Imperial France Teacher Resources
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What have US-Japanese relations been like since the conclusion of World War II? Why do some commentators identify Japan's postwar years as a subordinate independence? Invite your young historians to research Japan's status in the world community following the end of an era of Japanese imperialism, as well as Japan's subsequent political and economic development as a nation.
Discuss European Imperialism using this resource. This is an online world history worksheet. Learners answer 20 questions regarding the new European Imperialism using drop-down menus to select their answers for each question. They can submit their answers to be scored.
In this global studies worksheet, students read the noted 8 chapters in their textbooks and then respond to 34 short answer questions about the French Revolution and Imperialism.
Ninth graders create a map of China. They identify the various spheres of influence carved out by the Imperialist powers of Europe as well as locating geographical features of china and major cities. They explain the global impact of imperialism and political and social reform in China.
Imperialism in the Middle East is the topic of this PowerPoint. View, take notes, and learn how Britain, France, Russia, and Germany all have imperialistic interests in the Middle East and Southwest Asia. Comprehension questions are included to check for content understanding.
In this Nationalism and Imperialism exam review worksheet, students respond to 10 multiple choice and 5 matching questions that were the most frequently missed on their initial exam.
High schoolers examine the period in which Japan ended its isolationism with the rest of the world. Using the internet, they identify the reasons why Japan occupied and annexed Korea along with the country's reasons for going to war with China and Russia. As a class, they discuss the reasons why Japan wanted to modernize to become a world power.
In this fantastic simulation, your young historians take on the roles of imperialistic European countries in the nineteenth century and then "scramble" to carve up the continent of Africa! This is a very hands-on activity that will help your learners to understand the economic and arbitrary motivations of European powers in African colonization.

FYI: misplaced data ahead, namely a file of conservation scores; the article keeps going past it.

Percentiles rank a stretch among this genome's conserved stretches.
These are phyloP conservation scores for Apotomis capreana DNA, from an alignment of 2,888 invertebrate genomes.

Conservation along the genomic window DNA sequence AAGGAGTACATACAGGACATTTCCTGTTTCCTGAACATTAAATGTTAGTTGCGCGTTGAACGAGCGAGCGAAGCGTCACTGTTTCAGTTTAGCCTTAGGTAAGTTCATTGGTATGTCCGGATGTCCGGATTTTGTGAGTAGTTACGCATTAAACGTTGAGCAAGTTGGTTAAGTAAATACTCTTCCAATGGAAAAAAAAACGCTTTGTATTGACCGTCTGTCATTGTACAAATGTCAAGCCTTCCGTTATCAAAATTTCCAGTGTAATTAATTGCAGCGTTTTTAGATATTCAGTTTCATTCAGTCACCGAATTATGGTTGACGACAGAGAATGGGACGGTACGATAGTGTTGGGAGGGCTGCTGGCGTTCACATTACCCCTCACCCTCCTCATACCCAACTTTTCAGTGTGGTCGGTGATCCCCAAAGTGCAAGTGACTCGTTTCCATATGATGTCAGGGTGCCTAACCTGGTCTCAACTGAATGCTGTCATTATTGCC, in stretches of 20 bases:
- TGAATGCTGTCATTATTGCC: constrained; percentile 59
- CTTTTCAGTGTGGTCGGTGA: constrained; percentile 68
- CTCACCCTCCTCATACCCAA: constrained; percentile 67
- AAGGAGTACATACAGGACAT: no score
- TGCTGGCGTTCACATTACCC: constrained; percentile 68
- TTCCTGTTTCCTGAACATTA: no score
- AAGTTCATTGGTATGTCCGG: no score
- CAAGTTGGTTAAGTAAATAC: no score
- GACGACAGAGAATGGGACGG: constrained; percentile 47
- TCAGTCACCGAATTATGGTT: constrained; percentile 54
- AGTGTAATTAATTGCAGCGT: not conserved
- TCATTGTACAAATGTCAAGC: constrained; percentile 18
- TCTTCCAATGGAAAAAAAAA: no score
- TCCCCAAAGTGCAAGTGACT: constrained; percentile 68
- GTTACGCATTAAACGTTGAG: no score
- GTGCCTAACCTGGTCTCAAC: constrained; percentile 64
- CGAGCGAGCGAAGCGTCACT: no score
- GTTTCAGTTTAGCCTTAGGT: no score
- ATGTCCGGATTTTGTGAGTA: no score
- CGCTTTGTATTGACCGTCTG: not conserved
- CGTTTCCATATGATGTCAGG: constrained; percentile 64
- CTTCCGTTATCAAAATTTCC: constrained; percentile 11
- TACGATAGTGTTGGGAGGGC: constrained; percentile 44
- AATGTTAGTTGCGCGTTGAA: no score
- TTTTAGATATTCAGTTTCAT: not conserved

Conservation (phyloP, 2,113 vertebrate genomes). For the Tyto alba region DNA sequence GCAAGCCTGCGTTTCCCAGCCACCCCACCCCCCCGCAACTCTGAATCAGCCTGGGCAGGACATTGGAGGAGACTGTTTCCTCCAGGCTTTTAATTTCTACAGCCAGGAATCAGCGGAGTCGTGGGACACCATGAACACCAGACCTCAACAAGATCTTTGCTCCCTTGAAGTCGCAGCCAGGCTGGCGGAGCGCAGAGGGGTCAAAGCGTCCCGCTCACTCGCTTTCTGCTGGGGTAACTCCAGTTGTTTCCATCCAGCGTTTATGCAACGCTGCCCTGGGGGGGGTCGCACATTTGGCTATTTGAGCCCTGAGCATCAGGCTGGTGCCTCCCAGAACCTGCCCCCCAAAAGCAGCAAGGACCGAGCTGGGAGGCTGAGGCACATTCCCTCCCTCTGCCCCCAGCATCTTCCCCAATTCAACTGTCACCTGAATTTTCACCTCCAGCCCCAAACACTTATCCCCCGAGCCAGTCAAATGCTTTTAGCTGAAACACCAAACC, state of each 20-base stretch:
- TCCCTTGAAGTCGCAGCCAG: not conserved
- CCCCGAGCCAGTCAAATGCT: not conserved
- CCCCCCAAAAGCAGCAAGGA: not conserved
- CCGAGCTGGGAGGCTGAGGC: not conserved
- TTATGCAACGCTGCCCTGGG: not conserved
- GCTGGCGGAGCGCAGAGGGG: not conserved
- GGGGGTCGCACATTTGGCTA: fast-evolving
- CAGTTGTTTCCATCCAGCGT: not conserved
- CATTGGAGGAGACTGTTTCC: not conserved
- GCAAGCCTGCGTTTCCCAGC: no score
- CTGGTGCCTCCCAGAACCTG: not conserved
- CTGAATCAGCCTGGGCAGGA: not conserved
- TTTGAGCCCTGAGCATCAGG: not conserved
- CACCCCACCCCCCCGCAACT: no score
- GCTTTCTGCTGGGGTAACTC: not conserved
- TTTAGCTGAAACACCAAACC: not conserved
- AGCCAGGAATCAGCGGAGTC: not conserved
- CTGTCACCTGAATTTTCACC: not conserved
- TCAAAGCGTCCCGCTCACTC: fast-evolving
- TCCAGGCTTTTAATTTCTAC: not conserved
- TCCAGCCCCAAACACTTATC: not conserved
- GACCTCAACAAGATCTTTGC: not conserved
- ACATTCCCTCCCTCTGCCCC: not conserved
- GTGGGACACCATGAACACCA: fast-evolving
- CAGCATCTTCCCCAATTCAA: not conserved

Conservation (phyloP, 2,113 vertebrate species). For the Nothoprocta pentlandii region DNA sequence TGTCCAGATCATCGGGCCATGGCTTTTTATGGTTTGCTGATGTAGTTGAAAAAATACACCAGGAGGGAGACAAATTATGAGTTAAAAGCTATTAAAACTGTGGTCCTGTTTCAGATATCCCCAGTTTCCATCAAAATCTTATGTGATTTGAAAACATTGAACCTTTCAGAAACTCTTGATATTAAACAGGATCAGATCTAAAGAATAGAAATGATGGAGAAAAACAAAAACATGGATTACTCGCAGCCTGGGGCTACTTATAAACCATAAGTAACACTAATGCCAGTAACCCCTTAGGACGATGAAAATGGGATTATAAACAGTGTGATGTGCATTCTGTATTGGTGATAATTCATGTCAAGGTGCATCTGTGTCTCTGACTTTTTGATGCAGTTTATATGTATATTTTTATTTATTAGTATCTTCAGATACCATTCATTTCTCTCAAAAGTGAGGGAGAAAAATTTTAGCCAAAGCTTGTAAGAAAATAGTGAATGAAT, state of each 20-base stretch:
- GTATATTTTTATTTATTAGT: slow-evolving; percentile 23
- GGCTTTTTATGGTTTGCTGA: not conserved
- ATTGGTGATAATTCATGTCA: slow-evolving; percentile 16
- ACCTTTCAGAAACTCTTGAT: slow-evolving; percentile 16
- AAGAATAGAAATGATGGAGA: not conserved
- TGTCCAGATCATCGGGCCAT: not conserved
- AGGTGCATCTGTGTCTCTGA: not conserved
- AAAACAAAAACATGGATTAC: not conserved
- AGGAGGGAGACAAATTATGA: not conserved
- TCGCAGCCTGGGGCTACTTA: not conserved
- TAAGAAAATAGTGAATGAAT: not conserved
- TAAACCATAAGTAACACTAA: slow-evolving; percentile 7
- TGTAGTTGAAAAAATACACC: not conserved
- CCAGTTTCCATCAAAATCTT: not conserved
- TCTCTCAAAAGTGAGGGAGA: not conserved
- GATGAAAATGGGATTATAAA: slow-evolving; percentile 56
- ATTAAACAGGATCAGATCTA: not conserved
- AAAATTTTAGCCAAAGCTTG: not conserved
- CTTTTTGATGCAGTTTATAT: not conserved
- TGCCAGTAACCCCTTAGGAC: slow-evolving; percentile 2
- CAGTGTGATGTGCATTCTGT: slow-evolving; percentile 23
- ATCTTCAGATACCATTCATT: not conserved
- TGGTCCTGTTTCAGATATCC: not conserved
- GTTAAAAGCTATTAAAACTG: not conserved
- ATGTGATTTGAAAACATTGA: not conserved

Students examine the French draft law to ban religious symbols from public schools. They research "secularist" and "pluralist" positions regarding this ban, debate the topic in class, and draft a position paper on the ban.
Ninth graders identify and explain the six major causes of World War I. They explore the events leading up to WWI, the assassination of Franz Ferdinand and why they were the culmination of everything. Students discuss the characteristics of a "just war," if they believe there is such a thing, and relate them to WWI.
In this African colonization worksheet, students respond to 4 short answer questions that accompany a reading selection about political motives in Africa. Students also complete a graphic organizer based on the selection.
To expand or to isolate, a question every country must consider. Discover the effects of American expansionism and you'll find that while we did acquire new land, it came at a price. The Boxer Rebellion, Seward's Folly, our push into the Pacific, and the Spanish-American War are all thoroughly discussed. A great presentation!
Continued conflict in the Middle East makes this lesson relevant, and the inclusion of a critique of Lawrence of Arabia might increase student interest in a potentially challenging topic. The resource includes a solid introduction to the history of the region, suggested readings (both primary and secondary sources), and instructions for writing a movie review that addresses the historical accuracy of the film. A general rubric for the paper is included as well as a sample essay. Though the lesson indicates that it is suitable for grades 9-12, it may be better suited to juniors and seniors.
High schoolers examine the wars the United States was involved in between 1898 and 1945. In groups, they determine the causes and effects of each war and how each war changed the way the United States handled their foreign affairs. As a class, they debate American imperialism and how we have used it to our advantage in each war.
Students examine the Munich Agreement. In this World War II lesson, students analyze the agreement made among Germany, the United Kingdom, France, and Italy. Students discuss the strengths and weaknesses of the agreement.
Eighth graders examine the conquest of the Americas. In this Exploration lesson plan, 8th graders locate the areas of colonization. Students create a visual map of these areas of conquest.
Students study the portrayal of children in art across the centuries. In this art history lesson, students explore how children are portrayed in images over the course of history. This lesson is meant to accompany a visit to the Musee d'Orsay in France, but can be completed with a virtual tour found on the website.
Eleventh graders examine the global consequences of nineteenth-century imperialism and the causes of World War I. They listen to a teacher-led lecture about Archduke Franz Ferdinand, imperialism, militarism, nationalism, and alliances. Students take notes and participate in a discussion.
Students discuss the historical painting of portraits. In this art history instructional activity, students examine the history of portraiture during the nineteenth century. This instructional activity is intended to be used with a visit to the Musee d'Orsay in France.